I think one of the most satisfying instances , for me, at least, of Nancy Pelosi (the Old Woman of the Democrats and their Botox Queen) having to eat her words was when she said to an interviewer on Kara Swisher’s “Recode,” during the campaign, that Trump would not be President: Two Republican senators are pressing top Hillary Clinton campaign and DNC officials for details of any contacts they had with Christopher Steele, Fusion GPS employees, and several government officials regarding the...
It was educational to watch the audience during President Donald Trump’s State of the Union address in Congress the night of January 30th. The Democratic side of the House played dead. The #Resistance is a hate group. It refuses to acknowledge the election of Donald Trump, even to the point of questioning his physical and mental fitness to be President, and includes in that mantra the implied accusation that Dr. Ronny Jackson, who examined Trump, is lying.
Washington. D.C. - The body President Barack Obama, who on Tuesday succumbed to an injury from a golfing mishap on Martha's Vineyard, was put on display in the Capitol Rotunda, and viewed by thousands of solemn, often weeping mourners in a line that stretched for over a mile outside and showed no signs of shrinking. Hundreds of the mourners returned to the end of the line to view his remains again, according to reports.
Muck Rack makes it simple to find people, tweets, or articles that mention any name, keyword, company, hashtag etc. We've compiled this guide to help you make the most of your search.
Selecting a term
Start searching tweets, articles from media outlets, articles mentioned in tweets, journalists'
names, titles and bios with some suggested searches:
Companies or Topics (e.g. iPhone, Microsoft)
Phrases (e.g. "cloud computing") — use quotes to keep the terms together
Twitter handles (e.g. @username) — returns those who have mentioned or replied to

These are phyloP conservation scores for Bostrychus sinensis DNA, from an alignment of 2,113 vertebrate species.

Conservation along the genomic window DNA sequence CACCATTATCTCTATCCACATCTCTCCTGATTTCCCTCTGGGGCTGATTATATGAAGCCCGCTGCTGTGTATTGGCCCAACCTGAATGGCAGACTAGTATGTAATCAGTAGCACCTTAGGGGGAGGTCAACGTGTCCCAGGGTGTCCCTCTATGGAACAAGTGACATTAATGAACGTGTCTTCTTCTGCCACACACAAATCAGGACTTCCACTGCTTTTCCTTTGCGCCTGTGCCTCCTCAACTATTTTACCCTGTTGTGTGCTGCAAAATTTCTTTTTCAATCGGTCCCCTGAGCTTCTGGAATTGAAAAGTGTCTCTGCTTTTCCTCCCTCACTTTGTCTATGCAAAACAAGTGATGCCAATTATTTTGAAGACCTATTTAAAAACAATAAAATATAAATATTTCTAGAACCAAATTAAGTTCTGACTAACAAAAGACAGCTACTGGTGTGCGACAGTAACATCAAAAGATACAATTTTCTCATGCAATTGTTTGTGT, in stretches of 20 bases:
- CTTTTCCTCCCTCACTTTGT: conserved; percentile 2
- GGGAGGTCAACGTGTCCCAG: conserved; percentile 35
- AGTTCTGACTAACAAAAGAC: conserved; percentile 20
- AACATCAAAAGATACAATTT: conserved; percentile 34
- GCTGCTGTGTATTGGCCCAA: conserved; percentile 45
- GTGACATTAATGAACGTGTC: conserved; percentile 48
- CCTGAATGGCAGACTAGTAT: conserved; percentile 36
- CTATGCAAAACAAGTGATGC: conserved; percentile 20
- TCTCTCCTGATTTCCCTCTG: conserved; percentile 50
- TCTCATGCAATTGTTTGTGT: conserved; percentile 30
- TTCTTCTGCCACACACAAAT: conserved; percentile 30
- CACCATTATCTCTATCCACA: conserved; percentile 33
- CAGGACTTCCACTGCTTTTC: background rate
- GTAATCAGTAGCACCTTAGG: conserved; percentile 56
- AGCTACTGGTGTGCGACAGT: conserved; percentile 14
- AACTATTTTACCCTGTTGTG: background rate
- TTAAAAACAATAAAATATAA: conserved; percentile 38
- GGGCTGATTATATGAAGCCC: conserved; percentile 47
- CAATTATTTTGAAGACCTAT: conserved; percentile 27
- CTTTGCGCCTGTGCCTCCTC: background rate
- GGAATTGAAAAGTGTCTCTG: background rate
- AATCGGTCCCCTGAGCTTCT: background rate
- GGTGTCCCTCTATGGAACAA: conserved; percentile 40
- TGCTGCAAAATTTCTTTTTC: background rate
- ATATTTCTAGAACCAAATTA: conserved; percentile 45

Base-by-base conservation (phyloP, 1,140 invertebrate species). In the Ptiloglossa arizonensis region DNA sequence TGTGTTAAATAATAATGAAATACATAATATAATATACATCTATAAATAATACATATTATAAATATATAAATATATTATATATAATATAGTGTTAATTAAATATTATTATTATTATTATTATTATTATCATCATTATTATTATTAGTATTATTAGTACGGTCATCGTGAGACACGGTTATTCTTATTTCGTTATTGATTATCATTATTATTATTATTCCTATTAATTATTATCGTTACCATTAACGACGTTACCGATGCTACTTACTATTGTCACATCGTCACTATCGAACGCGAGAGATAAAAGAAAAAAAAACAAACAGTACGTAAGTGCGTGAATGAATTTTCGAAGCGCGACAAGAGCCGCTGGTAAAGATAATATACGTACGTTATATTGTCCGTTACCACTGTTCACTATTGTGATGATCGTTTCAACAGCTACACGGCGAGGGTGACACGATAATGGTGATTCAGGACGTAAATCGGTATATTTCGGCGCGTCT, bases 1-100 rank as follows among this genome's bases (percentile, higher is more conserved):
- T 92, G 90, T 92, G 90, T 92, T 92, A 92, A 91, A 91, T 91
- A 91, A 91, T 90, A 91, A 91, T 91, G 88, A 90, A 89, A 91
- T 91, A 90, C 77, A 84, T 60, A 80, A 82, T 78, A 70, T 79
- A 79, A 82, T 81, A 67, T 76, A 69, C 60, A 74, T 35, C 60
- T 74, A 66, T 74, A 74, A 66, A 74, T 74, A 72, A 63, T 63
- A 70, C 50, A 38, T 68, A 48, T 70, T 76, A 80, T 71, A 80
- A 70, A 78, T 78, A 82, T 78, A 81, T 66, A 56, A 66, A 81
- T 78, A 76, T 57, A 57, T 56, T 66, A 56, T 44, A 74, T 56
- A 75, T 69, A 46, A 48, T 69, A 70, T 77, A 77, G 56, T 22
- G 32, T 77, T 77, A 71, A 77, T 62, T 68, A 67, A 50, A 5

Names (e.g. "David Pogue")
Hashtags (e.g. #sxsw, #london2012)
Bio details (e.g. vegan, Olympics, father)
Muck Rack's Advanced Search allows for many boolean operators.
Find results that mention multiple specified terms, use AND or
+. For example, ensure each result contains both Elon Musk and Mark Zuckerberg by
searching Musk AND Zuckerberg or Musk + Zuckerberg.
Use the operators OR or , to broaden your search when you'd like either of
multiple terms to appear in results. (This is the default behavior of our search when no operators
are used). For example, results will contain either cake or cookie by searching cake OR cookie or cake,cookie
Use NOT or - to subtract results from your search. For
example, searching Disney will yield results about the Walt Disney Company as well as Walt Disney
World Resort. To exclude mentions of Disney World, search for Disney -World or Disney
When using one of these operators with a phrase, enclose it in quotation marks. For example, you can
find results about smartphones excluding Apple's iPhone 4S by searching smartphone -"iPhone
Exact case matching or punctuation
If you're searching for a brand name or keyword that relies on specific punctuation marks or capitalization, you can
find results that match your exact query by adding matchcase: before the keyword you're searching for, like matchcase:E*TRADE .
Use parentheses to separate multiple
boolean phrases. For example, to find journalists talking about having fun in Disney World or
Disneyland, search for ("disney world" OR disneyland) AND fun.
An asterisk can be used to search for any variation of a root word truncated by the asterisk. For example, searching for admin* will return results for administrator, administration, administer, administered, etc.
A near operator is an AND operator where you can control the distance between the words. You can vary the distance the near operation uses by adding a forward slash and number (between 0-99) such as strawberries NEAR/10 "whipped cream", which means the strawberries must exist within 10 words of "whipped cream".